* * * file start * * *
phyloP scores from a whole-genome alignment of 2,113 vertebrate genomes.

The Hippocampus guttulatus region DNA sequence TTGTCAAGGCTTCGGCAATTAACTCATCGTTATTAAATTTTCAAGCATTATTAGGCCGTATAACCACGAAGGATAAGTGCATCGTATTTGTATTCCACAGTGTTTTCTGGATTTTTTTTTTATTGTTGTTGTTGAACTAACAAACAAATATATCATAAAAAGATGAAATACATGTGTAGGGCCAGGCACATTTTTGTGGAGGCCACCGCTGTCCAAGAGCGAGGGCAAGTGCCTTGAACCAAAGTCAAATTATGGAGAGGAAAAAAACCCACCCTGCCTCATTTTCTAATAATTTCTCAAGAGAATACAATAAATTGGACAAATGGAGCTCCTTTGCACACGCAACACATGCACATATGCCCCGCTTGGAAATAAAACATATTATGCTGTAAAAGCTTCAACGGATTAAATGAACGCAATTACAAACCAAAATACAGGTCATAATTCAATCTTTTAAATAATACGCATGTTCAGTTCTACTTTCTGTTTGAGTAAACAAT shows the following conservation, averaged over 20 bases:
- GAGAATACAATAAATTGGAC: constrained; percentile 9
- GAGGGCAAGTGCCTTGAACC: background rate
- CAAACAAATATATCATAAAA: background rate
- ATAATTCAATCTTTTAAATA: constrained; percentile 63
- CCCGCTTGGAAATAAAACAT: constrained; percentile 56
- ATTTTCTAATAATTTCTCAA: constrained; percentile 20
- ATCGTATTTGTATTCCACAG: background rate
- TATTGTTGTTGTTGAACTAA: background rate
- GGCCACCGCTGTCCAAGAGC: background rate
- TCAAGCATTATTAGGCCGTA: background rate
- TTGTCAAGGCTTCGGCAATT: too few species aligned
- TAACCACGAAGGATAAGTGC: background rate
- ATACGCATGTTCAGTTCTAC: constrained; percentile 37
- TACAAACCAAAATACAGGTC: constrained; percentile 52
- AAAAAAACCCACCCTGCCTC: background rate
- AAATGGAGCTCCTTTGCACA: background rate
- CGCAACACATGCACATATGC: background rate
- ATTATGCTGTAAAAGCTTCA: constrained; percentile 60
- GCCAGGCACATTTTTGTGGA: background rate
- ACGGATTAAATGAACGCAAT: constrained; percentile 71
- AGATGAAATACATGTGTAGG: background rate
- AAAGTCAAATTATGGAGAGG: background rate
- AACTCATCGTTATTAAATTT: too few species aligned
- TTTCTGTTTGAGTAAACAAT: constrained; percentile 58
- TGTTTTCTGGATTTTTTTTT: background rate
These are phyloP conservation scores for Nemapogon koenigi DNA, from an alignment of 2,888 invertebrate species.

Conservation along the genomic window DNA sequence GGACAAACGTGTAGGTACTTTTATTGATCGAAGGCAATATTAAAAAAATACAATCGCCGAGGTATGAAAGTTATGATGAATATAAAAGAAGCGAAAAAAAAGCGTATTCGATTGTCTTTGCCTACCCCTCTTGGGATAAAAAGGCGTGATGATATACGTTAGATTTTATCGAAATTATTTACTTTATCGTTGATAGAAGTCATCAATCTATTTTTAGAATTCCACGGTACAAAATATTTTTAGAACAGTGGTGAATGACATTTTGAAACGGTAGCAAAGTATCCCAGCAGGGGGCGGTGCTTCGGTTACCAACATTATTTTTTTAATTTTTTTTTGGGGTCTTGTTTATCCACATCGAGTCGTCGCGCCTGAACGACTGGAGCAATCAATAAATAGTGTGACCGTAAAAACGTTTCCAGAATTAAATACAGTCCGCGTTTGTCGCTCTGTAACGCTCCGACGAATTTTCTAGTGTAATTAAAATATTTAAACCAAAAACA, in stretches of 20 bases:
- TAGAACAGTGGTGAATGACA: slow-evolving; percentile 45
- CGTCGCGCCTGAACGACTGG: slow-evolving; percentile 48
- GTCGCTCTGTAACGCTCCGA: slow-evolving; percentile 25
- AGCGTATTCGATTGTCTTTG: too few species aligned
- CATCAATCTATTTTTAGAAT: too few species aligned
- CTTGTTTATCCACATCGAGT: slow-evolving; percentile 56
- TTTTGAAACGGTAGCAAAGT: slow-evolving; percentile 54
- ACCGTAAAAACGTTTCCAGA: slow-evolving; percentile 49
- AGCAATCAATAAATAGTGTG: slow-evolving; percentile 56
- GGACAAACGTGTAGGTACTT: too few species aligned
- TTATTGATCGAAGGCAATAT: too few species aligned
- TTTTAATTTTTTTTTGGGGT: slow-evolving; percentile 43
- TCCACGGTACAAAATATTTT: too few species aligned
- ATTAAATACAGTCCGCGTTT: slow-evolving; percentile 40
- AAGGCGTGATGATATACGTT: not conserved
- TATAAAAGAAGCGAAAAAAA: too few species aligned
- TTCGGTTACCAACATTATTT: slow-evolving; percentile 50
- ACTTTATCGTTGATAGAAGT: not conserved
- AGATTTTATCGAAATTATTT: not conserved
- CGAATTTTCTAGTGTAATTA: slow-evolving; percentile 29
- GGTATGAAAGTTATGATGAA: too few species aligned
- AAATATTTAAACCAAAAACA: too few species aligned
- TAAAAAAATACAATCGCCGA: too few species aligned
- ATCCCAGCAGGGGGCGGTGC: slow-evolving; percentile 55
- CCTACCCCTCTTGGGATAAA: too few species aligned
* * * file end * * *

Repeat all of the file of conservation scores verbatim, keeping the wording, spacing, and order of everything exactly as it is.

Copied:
phyloP scores from a whole-genome alignment of 2,113 vertebrate genomes.

The Hippocampus guttulatus region DNA sequence TTGTCAAGGCTTCGGCAATTAACTCATCGTTATTAAATTTTCAAGCATTATTAGGCCGTATAACCACGAAGGATAAGTGCATCGTATTTGTATTCCACAGTGTTTTCTGGATTTTTTTTTTATTGTTGTTGTTGAACTAACAAACAAATATATCATAAAAAGATGAAATACATGTGTAGGGCCAGGCACATTTTTGTGGAGGCCACCGCTGTCCAAGAGCGAGGGCAAGTGCCTTGAACCAAAGTCAAATTATGGAGAGGAAAAAAACCCACCCTGCCTCATTTTCTAATAATTTCTCAAGAGAATACAATAAATTGGACAAATGGAGCTCCTTTGCACACGCAACACATGCACATATGCCCCGCTTGGAAATAAAACATATTATGCTGTAAAAGCTTCAACGGATTAAATGAACGCAATTACAAACCAAAATACAGGTCATAATTCAATCTTTTAAATAATACGCATGTTCAGTTCTACTTTCTGTTTGAGTAAACAAT shows the following conservation, averaged over 20 bases:
- GAGAATACAATAAATTGGAC: constrained; percentile 9
- GAGGGCAAGTGCCTTGAACC: background rate
- CAAACAAATATATCATAAAA: background rate
- ATAATTCAATCTTTTAAATA: constrained; percentile 63
- CCCGCTTGGAAATAAAACAT: constrained; percentile 56
- ATTTTCTAATAATTTCTCAA: constrained; percentile 20
- ATCGTATTTGTATTCCACAG: background rate
- TATTGTTGTTGTTGAACTAA: background rate
- GGCCACCGCTGTCCAAGAGC: background rate
- TCAAGCATTATTAGGCCGTA: background rate
- TTGTCAAGGCTTCGGCAATT: too few species aligned
- TAACCACGAAGGATAAGTGC: background rate
- ATACGCATGTTCAGTTCTAC: constrained; percentile 37
- TACAAACCAAAATACAGGTC: constrained; percentile 52
- AAAAAAACCCACCCTGCCTC: background rate
- AAATGGAGCTCCTTTGCACA: background rate
- CGCAACACATGCACATATGC: background rate
- ATTATGCTGTAAAAGCTTCA: constrained; percentile 60
- GCCAGGCACATTTTTGTGGA: background rate
- ACGGATTAAATGAACGCAAT: constrained; percentile 71
- AGATGAAATACATGTGTAGG: background rate
- AAAGTCAAATTATGGAGAGG: background rate
- AACTCATCGTTATTAAATTT: too few species aligned
- TTTCTGTTTGAGTAAACAAT: constrained; percentile 58
- TGTTTTCTGGATTTTTTTTT: background rate
These are phyloP conservation scores for Nemapogon koenigi DNA, from an alignment of 2,888 invertebrate species.

Conservation along the genomic window DNA sequence GGACAAACGTGTAGGTACTTTTATTGATCGAAGGCAATATTAAAAAAATACAATCGCCGAGGTATGAAAGTTATGATGAATATAAAAGAAGCGAAAAAAAAGCGTATTCGATTGTCTTTGCCTACCCCTCTTGGGATAAAAAGGCGTGATGATATACGTTAGATTTTATCGAAATTATTTACTTTATCGTTGATAGAAGTCATCAATCTATTTTTAGAATTCCACGGTACAAAATATTTTTAGAACAGTGGTGAATGACATTTTGAAACGGTAGCAAAGTATCCCAGCAGGGGGCGGTGCTTCGGTTACCAACATTATTTTTTTAATTTTTTTTTGGGGTCTTGTTTATCCACATCGAGTCGTCGCGCCTGAACGACTGGAGCAATCAATAAATAGTGTGACCGTAAAAACGTTTCCAGAATTAAATACAGTCCGCGTTTGTCGCTCTGTAACGCTCCGACGAATTTTCTAGTGTAATTAAAATATTTAAACCAAAAACA, in stretches of 20 bases:
- TAGAACAGTGGTGAATGACA: slow-evolving; percentile 45
- CGTCGCGCCTGAACGACTGG: slow-evolving; percentile 48
- GTCGCTCTGTAACGCTCCGA: slow-evolving; percentile 25
- AGCGTATTCGATTGTCTTTG: too few species aligned
- CATCAATCTATTTTTAGAAT: too few species aligned
- CTTGTTTATCCACATCGAGT: slow-evolving; percentile 56
- TTTTGAAACGGTAGCAAAGT: slow-evolving; percentile 54
- ACCGTAAAAACGTTTCCAGA: slow-evolving; percentile 49
- AGCAATCAATAAATAGTGTG: slow-evolving; percentile 56
- GGACAAACGTGTAGGTACTT: too few species aligned
- TTATTGATCGAAGGCAATAT: too few species aligned
- TTTTAATTTTTTTTTGGGGT: slow-evolving; percentile 43
- TCCACGGTACAAAATATTTT: too few species aligned
- ATTAAATACAGTCCGCGTTT: slow-evolving; percentile 40
- AAGGCGTGATGATATACGTT: not conserved
- TATAAAAGAAGCGAAAAAAA: too few species aligned
- TTCGGTTACCAACATTATTT: slow-evolving; percentile 50
- ACTTTATCGTTGATAGAAGT: not conserved
- AGATTTTATCGAAATTATTT: not conserved
- CGAATTTTCTAGTGTAATTA: slow-evolving; percentile 29
- GGTATGAAAGTTATGATGAA: too few species aligned
- AAATATTTAAACCAAAAACA: too few species aligned
- TAAAAAAATACAATCGCCGA: too few species aligned
- ATCCCAGCAGGGGGCGGTGC: slow-evolving; percentile 55
- CCTACCCCTCTTGGGATAAA: too few species aligned